How are you currently invested?

I don’t own gold and I only have one family house where I stay. So, my investment portfolio is 90:10 split between equities (90%) and debt, which is the money that I got from my provident fund and gratuity. This debt portfolio is in bank fixed deposits. Going forward, I think my equity allocation will rise because returns from debt won’t be much.

How has your equity portfolio performed?

Over the last 10 years, my equity returns would be around 35% CAGR (compounded annual growth rate). The last year has been a little bit tough, so, broadly, we’ve been up around 20-22%.

Do you look at market capitalizations before investing?

I have absolutely no bias toward market caps. For example, I have stocks that have a market cap of 2,000 crore and we have stocks that have a market cap of 2 trillion. I could sell a 2 trillion stock today and buy something which is 2,000 crore tomorrow.

The whole idea is to use different strategies. I use a lot of quant nowadays to look at which sectors are doing well. This is one key difference that has come in my investing over the past 10-12 years. Earlier, I was not looking for a price trend as much as a business trend. Now I want both, I want a good business and I want the stock price to be in a good place. I don’t want to buy a stock and then hold on to it for two years with it doing nothing. Because I personally now feel that there’s an opportunity cost of holding a stock.

One strategy over the years that has worked for you, and one strategy that didn’t?

What has not worked is when you are pinning your hopes on something changing in the market. So, betting on hope trades hasn’t worked. I believe that I need to focus on a trend that is already happening. If you don’t have a well-defined process, you always tend to make the same mistakes over and over again. If you have a system in place, then you would incorporate your learnings over the years into your system and into your process. I think that has helped me tremendously in terms of continuously updating my processes.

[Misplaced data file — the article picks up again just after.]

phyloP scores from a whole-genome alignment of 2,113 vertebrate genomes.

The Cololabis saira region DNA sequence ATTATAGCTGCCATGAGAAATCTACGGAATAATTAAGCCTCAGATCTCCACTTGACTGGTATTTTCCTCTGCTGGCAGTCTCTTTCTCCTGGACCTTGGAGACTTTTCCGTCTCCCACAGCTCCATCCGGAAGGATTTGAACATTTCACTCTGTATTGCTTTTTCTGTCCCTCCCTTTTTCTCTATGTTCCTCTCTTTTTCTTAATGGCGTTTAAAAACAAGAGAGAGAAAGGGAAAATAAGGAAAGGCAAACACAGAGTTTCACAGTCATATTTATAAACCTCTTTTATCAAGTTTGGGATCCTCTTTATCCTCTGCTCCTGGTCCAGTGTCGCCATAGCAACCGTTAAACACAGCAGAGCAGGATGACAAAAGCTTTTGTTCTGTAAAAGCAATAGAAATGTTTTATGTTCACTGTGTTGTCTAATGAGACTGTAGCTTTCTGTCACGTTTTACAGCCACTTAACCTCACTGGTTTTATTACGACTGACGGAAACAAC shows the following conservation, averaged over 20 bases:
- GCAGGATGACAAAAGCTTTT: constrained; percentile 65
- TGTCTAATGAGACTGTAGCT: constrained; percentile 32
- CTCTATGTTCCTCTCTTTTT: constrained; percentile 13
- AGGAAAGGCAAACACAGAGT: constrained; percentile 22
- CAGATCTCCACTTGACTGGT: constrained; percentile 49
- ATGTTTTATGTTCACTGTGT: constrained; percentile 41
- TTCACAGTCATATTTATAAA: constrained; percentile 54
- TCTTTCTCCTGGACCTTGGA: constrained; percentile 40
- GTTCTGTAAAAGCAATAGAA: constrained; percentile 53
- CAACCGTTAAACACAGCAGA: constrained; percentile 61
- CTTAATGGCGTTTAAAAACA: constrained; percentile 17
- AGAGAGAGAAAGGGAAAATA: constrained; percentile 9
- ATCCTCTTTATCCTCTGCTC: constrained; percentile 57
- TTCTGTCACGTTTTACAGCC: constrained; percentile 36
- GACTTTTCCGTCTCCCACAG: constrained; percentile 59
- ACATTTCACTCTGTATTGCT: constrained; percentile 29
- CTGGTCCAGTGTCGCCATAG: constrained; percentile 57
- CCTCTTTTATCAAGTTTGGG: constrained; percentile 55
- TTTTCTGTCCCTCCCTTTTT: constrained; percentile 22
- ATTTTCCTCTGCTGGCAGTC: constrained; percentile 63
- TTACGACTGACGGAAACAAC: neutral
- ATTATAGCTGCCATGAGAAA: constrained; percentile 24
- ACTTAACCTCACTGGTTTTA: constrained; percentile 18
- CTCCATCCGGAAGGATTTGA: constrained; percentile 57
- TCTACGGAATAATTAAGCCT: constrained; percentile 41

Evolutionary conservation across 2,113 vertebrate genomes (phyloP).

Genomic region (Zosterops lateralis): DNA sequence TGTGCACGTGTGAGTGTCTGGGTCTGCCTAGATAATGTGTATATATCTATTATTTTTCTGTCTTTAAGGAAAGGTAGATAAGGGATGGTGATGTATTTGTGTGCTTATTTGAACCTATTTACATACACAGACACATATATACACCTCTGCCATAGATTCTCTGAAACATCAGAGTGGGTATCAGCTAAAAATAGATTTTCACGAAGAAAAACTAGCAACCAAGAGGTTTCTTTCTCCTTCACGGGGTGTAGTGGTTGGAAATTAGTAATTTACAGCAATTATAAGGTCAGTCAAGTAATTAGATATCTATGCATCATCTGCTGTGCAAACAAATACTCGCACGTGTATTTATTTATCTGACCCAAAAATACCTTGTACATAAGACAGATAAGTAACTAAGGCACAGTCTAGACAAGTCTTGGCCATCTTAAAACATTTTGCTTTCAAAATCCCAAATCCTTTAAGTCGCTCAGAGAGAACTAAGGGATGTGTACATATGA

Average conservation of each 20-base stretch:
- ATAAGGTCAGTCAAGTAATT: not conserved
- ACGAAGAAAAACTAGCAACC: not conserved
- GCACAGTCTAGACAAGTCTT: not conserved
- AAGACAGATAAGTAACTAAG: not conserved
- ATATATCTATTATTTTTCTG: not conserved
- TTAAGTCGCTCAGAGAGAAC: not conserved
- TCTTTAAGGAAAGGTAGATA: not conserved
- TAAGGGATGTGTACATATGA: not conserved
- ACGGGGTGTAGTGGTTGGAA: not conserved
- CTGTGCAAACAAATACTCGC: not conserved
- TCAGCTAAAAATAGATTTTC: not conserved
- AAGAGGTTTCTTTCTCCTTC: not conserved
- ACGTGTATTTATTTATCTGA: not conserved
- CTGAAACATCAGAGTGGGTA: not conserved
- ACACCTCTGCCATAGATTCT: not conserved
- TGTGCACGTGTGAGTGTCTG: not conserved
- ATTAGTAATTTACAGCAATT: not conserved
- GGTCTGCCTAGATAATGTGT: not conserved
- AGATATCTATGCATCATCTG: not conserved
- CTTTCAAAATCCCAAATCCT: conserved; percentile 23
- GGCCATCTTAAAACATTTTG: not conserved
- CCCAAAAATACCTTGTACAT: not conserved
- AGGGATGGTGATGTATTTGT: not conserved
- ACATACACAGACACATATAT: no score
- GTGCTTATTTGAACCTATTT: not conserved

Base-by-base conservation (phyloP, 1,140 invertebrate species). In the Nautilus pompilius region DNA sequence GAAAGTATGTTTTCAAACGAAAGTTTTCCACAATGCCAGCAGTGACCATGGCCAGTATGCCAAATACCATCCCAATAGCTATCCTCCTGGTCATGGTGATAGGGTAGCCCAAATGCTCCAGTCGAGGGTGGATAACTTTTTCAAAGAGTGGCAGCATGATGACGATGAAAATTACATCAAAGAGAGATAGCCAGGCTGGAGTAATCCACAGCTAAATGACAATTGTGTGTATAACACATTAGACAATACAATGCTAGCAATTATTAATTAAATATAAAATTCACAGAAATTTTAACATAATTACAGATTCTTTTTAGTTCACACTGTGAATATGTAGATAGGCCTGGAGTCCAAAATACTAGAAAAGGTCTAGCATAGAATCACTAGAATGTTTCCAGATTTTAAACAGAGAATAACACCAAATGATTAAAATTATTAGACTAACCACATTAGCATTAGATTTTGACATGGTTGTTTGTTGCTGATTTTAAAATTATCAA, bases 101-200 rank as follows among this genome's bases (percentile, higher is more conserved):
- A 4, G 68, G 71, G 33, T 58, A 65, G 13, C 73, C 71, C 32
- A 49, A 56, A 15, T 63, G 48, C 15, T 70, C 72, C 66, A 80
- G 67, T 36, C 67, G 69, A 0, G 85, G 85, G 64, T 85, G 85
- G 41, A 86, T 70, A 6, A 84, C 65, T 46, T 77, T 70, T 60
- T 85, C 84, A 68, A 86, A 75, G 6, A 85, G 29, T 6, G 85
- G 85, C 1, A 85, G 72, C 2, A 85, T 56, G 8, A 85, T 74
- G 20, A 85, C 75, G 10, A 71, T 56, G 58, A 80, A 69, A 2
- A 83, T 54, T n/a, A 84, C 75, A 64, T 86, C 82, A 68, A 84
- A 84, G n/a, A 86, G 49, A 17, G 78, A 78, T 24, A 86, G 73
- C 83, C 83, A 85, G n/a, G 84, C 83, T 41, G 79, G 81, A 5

Which stocks would you identify as the pillars of your wealth-building?

Supreme Industries, Bajaj Finance, Divi’s Laboratories, Cera Sanitaryware, Astral, Mayur Uniquoters, Ajanta Pharma, Vinati Organics and Aarti Industries have really helped me a lot over the last 10-15 years.

What are the sectors that you’re bullish on?

In India right now, engineering & capital goods sector looks really good. We see a lot of investment related to railways, roads, etc, from the government side. Pharma is starting to look good again; so is real estate. Autos, auto ancillaries are emerging after a slump. India has and will always remain a perennial play for consumption, which will be retail-focused. I’m slightly bearish on IT right now.

It will take time for it to turn around in my opinion, except maybe some select companies might do well.

I’m bullish on India, specifically where consumption is internal. I am more sceptical about export-oriented themes because globally things are not looking as good as it was two years or five years back.

How many stocks do you hold in your portfolio?

Between 10-20, not more than 20 Usually not less than 10.

Do you invest in international stocks?

A little bit on and off but not too much.

How many months of emergency fund do you provision for?

I don’t have any emergency fund, but I would use my FD funds if any emergency arises.

Do you have life insurance and health insurance?

I have life insurance and health insurance for my family.

Were you able to go on a holiday in the past year?

We are Bengalis, so, every month or two we have to go somewhere. During Covid, we have been doing small trips to North Bengal, Mandarmani, Murshidabad and Shanti Niketan.

Any lifestyle change that you picked up during the lockdown that you think will become permanent?

Watching movies, web series on OTT platforms. I just watch a lot of movies, but the propensity of going to a theatre has reduced and I am now more comfortable with online platforms.

What does wealth mean to you?

Basically, wealth means freedom of time.

And how do you identify yourself as an investor?

Someone who keeps learning and evolving to improve.